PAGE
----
Roger Twose was a New Zealand former middle, born on 17 April 1968 in Torquay, Devon, England. He played 16 Tests and 87 ODI’s for black caps in the late 1990s. The England-born cricketer was appointed as the director of Kiwi cricket to replace Greg Barclay in February 2021.
He completed his education with King’s College, Taunton, and joined the Warwickshire County Cricket Club. Where he couldn’t grab proper opportunities. So, Roger Graham Twose move to New Zealand in 1991-92 to search for a better chance.
In New Zealand, a better opportunity awaits him, where he performed well for many seasons for Central districts in the domestic circuit. Finally, selectors didn’t ignore his incessant performances and were selected for the India tour in 1995. In the rain-affected game, he made his Test debut in the 2nd Test at Chennai and didn’t bat in either inning.
After few failures, he returned to the New Zealand side in 1998-99 and become one of the best ODI batsmen in the world. This performance earns him a call “The Switch-hitter” While batting was his stronger suit, he was a decent medium pacer as well. Gradually, he established himself as a regular member of the ODI side but failed to cope with Test cricket.
World Cup 1999:
In the mega event of World Cup 1999, Roger Twose’s robust performance against South Africa and India help his side to earn a semi-final spot against Pakistan. Although his team lost the semifinal, he kept scoring 318 runs with a healthy average of 79.50.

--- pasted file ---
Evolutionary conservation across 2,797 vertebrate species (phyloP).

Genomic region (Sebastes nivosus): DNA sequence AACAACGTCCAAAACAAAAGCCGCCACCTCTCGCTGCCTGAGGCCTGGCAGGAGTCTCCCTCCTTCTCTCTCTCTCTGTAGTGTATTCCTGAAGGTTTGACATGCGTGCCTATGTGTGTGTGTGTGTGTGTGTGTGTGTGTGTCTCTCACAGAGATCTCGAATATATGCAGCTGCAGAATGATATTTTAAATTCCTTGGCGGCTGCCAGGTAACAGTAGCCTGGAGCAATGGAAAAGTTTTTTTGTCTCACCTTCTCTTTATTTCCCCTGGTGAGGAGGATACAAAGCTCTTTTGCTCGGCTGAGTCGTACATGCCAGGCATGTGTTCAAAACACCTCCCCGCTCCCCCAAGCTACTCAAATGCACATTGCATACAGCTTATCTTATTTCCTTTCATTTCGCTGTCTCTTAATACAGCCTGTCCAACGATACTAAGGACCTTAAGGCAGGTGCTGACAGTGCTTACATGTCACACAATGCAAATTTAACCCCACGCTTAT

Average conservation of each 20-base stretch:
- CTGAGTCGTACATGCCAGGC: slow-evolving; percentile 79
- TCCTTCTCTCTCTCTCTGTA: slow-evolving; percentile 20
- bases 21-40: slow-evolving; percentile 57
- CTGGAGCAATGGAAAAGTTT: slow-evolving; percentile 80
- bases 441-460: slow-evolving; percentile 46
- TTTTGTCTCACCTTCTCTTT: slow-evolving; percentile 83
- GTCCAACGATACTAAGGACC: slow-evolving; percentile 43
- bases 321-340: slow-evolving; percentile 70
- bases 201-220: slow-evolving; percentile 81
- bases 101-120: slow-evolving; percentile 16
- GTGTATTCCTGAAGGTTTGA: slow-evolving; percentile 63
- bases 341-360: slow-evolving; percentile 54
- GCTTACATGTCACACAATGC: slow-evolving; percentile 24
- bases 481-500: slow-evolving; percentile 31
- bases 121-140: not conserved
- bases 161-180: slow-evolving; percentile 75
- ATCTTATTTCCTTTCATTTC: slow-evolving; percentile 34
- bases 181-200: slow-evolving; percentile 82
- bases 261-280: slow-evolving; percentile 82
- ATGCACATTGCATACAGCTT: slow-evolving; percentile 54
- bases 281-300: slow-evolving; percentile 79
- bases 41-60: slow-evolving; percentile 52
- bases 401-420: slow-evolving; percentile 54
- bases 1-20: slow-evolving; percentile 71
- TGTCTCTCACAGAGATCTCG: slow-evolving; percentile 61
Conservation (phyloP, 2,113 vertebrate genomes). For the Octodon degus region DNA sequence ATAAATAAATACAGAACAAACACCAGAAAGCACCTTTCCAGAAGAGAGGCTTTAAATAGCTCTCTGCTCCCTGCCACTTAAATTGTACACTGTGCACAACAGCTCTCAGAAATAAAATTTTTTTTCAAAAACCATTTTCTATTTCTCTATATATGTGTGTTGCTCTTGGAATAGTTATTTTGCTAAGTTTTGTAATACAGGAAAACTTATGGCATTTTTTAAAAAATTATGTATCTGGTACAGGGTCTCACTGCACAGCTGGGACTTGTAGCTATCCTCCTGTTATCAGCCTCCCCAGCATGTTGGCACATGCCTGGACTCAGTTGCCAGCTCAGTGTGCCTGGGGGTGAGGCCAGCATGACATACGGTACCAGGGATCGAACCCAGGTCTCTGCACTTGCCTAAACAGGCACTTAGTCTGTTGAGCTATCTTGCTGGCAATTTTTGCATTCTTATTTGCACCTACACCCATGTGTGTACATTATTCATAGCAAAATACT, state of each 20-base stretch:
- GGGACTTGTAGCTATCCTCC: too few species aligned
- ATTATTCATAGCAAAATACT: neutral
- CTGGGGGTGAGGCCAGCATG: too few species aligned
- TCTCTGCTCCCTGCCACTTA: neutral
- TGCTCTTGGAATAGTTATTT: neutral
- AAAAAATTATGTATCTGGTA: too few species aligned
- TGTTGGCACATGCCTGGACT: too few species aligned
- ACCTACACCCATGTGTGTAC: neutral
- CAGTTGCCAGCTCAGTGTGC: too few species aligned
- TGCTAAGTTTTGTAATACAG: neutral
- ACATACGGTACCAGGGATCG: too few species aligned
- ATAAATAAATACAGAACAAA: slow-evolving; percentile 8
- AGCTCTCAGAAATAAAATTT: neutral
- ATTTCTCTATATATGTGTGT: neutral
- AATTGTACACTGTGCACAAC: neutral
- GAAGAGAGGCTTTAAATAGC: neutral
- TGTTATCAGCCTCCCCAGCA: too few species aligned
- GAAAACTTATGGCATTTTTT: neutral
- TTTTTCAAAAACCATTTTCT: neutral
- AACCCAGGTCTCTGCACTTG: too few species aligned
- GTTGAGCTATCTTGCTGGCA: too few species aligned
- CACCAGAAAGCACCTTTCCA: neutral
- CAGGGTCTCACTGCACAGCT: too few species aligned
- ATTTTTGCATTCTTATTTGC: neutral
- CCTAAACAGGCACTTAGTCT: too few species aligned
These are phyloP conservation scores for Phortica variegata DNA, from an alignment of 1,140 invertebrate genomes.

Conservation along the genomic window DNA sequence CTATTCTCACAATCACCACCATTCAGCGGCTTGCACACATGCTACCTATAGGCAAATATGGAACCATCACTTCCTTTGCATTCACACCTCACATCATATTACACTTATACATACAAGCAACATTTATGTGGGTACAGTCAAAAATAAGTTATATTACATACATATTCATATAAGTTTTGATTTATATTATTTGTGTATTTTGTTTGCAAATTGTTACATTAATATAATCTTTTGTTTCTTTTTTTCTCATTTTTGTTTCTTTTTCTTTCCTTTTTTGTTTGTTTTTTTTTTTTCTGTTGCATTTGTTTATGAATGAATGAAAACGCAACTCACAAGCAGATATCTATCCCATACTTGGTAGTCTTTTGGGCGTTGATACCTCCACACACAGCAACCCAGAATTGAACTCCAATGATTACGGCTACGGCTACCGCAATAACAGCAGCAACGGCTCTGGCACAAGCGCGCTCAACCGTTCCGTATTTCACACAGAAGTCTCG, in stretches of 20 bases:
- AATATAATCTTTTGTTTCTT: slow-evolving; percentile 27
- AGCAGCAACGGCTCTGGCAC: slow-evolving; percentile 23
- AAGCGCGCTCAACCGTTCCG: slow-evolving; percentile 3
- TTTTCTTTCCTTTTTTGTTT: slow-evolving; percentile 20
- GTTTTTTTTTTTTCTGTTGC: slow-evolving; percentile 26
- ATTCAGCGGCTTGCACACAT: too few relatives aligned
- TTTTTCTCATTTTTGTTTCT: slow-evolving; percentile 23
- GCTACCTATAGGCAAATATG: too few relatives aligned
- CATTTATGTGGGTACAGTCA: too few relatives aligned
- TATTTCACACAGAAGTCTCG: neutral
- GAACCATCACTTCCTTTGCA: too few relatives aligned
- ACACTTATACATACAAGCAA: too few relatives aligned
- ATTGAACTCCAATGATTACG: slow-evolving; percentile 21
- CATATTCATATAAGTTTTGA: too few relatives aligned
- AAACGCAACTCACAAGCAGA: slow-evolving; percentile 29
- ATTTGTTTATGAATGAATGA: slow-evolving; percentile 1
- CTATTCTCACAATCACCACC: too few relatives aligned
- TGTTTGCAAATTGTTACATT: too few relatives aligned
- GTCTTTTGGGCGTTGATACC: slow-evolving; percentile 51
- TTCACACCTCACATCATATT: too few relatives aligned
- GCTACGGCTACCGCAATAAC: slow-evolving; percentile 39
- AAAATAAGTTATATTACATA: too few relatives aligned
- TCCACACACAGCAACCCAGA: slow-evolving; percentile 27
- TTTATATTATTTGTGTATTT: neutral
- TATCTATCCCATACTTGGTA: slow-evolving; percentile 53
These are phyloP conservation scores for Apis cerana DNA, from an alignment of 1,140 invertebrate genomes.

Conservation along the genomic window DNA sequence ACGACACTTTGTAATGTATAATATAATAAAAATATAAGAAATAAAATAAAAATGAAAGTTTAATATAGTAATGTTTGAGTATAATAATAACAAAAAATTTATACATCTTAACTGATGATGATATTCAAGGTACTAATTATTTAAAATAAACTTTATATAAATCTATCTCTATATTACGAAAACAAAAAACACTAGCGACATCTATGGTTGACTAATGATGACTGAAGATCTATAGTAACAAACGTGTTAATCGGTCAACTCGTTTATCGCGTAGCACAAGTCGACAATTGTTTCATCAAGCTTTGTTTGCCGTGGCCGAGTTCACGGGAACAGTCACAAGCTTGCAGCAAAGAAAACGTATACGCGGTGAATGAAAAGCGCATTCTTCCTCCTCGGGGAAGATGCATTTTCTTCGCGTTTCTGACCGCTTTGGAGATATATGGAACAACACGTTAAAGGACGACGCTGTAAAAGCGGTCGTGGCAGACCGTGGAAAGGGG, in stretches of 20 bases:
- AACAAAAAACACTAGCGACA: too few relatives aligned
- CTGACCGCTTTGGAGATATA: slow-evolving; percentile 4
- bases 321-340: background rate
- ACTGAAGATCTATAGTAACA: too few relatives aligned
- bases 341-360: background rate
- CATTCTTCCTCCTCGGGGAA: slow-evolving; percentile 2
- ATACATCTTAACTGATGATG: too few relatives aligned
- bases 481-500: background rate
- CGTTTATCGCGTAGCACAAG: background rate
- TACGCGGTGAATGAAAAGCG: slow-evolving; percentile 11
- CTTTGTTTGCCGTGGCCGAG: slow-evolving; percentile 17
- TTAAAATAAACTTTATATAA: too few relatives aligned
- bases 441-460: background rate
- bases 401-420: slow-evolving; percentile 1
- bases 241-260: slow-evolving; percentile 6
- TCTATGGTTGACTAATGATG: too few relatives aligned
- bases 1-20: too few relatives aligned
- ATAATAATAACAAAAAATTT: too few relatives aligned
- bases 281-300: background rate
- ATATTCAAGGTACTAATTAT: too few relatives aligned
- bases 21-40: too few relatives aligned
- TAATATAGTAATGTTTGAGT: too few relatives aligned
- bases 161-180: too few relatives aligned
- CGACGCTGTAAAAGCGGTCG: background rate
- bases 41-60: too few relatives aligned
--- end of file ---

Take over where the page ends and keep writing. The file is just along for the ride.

His strong performances continued after retiring from Test Cricket. He played his last Test match against England in the 4th Test of Oval. He was failed badly in this match by scoring a mere 1 & 0. Therefore, his improved ODI performance rising to 2nd position in the ICC Top 10 rankings.
The colorful clothing gives him a lot of confidence to attack the opposition bowler with his lusty, powerful strokes. In a string of consistent displays, the left-handed Roger Twose reached his peak on the tour of South Africa in 2000. Thus, he scored his first and only ODI century after 75 matches. Indeed, his strong batting resulted in one of New Zealand cricket’s cult mantras “We need sixes, fours, and Twose to win”.
He was a vital cog in the Kiwi machinery in the 1999 World Cup, scoring 318 runs at an average close to 80. Regarded as a key influencer within his ear, He was the key member of New Zealand’s side, who won the Champions Trophy in 2000-01. In the ICC knockout Champions Trophy, he played a blistering inning of 87 against a strong bowling attack of Pakistan. Twose contributed a vital role to their win against India in the final at Nairobi. This was New Zealand’s first-ever major ICC event.
In February 2001, he played his last ODI against Pakistan at Dunedin by scoring 17 runs before Shahid Afridi took a nice catch off Wasim Akram’s bowling. Hence, he decides to hang his boots and retired from all forms of cricket to pursue a career in the banking field.
In the 16 Test matches, he scored 628 runs @ 25.12 with the top score of 94 including 7 fifties, 3 wickets, and 5 catches.
In 87 appearances, he scored 2,717 runs @ 38.81 with the best of 103, including one hundred, 20 fifties 4 wickets, and 37 catches.
In 178 matches, he scored 9,802 runs @ 36.98 with the top score of 277* including 18 hundred, 53 fifties 133 wickets @ 31.85 with the best of 6 for 28, two times five wickets in an innings, and 96 catches.
In 333 matches, he scored 9,101 runs @ 34.60 with the best of 124*, including 11 hundred, 57 fifties 160 wickets @ 26.87 with the best of 5 for 30, one time five wickets in an innings and 120 catches.
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